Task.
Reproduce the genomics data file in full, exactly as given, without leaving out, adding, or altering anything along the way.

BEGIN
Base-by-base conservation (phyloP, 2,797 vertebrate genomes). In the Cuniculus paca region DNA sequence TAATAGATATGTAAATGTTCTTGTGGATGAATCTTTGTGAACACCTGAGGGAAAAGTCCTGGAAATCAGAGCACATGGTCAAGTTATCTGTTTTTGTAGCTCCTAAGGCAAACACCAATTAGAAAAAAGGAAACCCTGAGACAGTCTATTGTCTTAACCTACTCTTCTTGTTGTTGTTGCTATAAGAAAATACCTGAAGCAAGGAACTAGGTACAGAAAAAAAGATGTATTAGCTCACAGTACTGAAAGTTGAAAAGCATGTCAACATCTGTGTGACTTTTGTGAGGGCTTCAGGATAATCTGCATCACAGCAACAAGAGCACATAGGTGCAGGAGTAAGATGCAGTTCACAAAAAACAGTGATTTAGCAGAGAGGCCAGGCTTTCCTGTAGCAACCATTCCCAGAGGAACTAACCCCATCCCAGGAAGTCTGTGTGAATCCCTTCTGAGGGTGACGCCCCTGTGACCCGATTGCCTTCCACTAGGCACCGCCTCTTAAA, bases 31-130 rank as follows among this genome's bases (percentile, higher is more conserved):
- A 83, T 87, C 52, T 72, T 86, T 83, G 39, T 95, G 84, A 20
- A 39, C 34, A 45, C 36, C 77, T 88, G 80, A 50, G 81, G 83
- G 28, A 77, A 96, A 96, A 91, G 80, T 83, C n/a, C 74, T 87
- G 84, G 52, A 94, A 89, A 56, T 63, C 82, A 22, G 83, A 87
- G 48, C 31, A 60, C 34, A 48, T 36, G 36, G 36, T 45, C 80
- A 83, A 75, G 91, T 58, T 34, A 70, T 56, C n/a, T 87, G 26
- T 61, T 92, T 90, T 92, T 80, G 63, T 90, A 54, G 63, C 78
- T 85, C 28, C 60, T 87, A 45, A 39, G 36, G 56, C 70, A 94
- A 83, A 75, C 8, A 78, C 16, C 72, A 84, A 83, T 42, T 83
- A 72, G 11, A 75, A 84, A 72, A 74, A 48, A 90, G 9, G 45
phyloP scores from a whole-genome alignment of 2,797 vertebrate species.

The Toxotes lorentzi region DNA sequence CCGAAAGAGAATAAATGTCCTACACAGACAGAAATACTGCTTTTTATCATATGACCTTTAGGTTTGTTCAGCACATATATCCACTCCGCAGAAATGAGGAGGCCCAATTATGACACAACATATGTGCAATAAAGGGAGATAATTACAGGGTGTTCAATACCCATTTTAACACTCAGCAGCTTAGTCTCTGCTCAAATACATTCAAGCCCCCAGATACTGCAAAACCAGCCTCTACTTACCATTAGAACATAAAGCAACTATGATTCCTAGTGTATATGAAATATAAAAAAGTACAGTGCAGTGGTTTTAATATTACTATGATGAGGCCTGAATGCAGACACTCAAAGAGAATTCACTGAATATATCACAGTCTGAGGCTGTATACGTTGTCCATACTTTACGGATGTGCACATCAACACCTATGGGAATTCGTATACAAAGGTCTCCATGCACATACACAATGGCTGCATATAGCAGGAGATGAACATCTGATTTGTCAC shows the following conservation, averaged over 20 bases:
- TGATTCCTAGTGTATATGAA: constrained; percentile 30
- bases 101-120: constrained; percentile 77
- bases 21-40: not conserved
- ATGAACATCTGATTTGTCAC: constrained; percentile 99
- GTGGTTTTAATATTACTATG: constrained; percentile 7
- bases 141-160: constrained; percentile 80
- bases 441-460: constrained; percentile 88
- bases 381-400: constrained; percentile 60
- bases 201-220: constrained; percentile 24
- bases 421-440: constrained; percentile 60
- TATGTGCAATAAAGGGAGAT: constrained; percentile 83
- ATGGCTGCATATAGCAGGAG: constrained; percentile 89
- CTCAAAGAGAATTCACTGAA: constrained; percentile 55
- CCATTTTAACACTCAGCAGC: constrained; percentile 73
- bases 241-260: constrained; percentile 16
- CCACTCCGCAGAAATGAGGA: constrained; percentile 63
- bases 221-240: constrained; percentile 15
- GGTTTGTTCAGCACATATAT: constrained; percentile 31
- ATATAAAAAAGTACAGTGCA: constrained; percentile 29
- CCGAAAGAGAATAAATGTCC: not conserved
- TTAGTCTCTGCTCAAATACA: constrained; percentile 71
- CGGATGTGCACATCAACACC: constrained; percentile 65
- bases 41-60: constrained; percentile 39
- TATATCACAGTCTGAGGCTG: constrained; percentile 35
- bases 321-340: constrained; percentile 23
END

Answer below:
Base-by-base conservation (phyloP, 2,797 vertebrate genomes). In the Cuniculus paca region DNA sequence TAATAGATATGTAAATGTTCTTGTGGATGAATCTTTGTGAACACCTGAGGGAAAAGTCCTGGAAATCAGAGCACATGGTCAAGTTATCTGTTTTTGTAGCTCCTAAGGCAAACACCAATTAGAAAAAAGGAAACCCTGAGACAGTCTATTGTCTTAACCTACTCTTCTTGTTGTTGTTGCTATAAGAAAATACCTGAAGCAAGGAACTAGGTACAGAAAAAAAGATGTATTAGCTCACAGTACTGAAAGTTGAAAAGCATGTCAACATCTGTGTGACTTTTGTGAGGGCTTCAGGATAATCTGCATCACAGCAACAAGAGCACATAGGTGCAGGAGTAAGATGCAGTTCACAAAAAACAGTGATTTAGCAGAGAGGCCAGGCTTTCCTGTAGCAACCATTCCCAGAGGAACTAACCCCATCCCAGGAAGTCTGTGTGAATCCCTTCTGAGGGTGACGCCCCTGTGACCCGATTGCCTTCCACTAGGCACCGCCTCTTAAA, bases 31-130 rank as follows among this genome's bases (percentile, higher is more conserved):
- A 83, T 87, C 52, T 72, T 86, T 83, G 39, T 95, G 84, A 20
- A 39, C 34, A 45, C 36, C 77, T 88, G 80, A 50, G 81, G 83
- G 28, A 77, A 96, A 96, A 91, G 80, T 83, C n/a, C 74, T 87
- G 84, G 52, A 94, A 89, A 56, T 63, C 82, A 22, G 83, A 87
- G 48, C 31, A 60, C 34, A 48, T 36, G 36, G 36, T 45, C 80
- A 83, A 75, G 91, T 58, T 34, A 70, T 56, C n/a, T 87, G 26
- T 61, T 92, T 90, T 92, T 80, G 63, T 90, A 54, G 63, C 78
- T 85, C 28, C 60, T 87, A 45, A 39, G 36, G 56, C 70, A 94
- A 83, A 75, C 8, A 78, C 16, C 72, A 84, A 83, T 42, T 83
- A 72, G 11, A 75, A 84, A 72, A 74, A 48, A 90, G 9, G 45
phyloP scores from a whole-genome alignment of 2,797 vertebrate species.

The Toxotes lorentzi region DNA sequence CCGAAAGAGAATAAATGTCCTACACAGACAGAAATACTGCTTTTTATCATATGACCTTTAGGTTTGTTCAGCACATATATCCACTCCGCAGAAATGAGGAGGCCCAATTATGACACAACATATGTGCAATAAAGGGAGATAATTACAGGGTGTTCAATACCCATTTTAACACTCAGCAGCTTAGTCTCTGCTCAAATACATTCAAGCCCCCAGATACTGCAAAACCAGCCTCTACTTACCATTAGAACATAAAGCAACTATGATTCCTAGTGTATATGAAATATAAAAAAGTACAGTGCAGTGGTTTTAATATTACTATGATGAGGCCTGAATGCAGACACTCAAAGAGAATTCACTGAATATATCACAGTCTGAGGCTGTATACGTTGTCCATACTTTACGGATGTGCACATCAACACCTATGGGAATTCGTATACAAAGGTCTCCATGCACATACACAATGGCTGCATATAGCAGGAGATGAACATCTGATTTGTCAC shows the following conservation, averaged over 20 bases:
- TGATTCCTAGTGTATATGAA: constrained; percentile 30
- bases 101-120: constrained; percentile 77
- bases 21-40: not conserved
- ATGAACATCTGATTTGTCAC: constrained; percentile 99
- GTGGTTTTAATATTACTATG: constrained; percentile 7
- bases 141-160: constrained; percentile 80
- bases 441-460: constrained; percentile 88
- bases 381-400: constrained; percentile 60
- bases 201-220: constrained; percentile 24
- bases 421-440: constrained; percentile 60
- TATGTGCAATAAAGGGAGAT: constrained; percentile 83
- ATGGCTGCATATAGCAGGAG: constrained; percentile 89
- CTCAAAGAGAATTCACTGAA: constrained; percentile 55
- CCATTTTAACACTCAGCAGC: constrained; percentile 73
- bases 241-260: constrained; percentile 16
- CCACTCCGCAGAAATGAGGA: constrained; percentile 63
- bases 221-240: constrained; percentile 15
- GGTTTGTTCAGCACATATAT: constrained; percentile 31
- ATATAAAAAAGTACAGTGCA: constrained; percentile 29
- CCGAAAGAGAATAAATGTCC: not conserved
- TTAGTCTCTGCTCAAATACA: constrained; percentile 71
- CGGATGTGCACATCAACACC: constrained; percentile 65
- bases 41-60: constrained; percentile 39
- TATATCACAGTCTGAGGCTG: constrained; percentile 35
- bases 321-340: constrained; percentile 23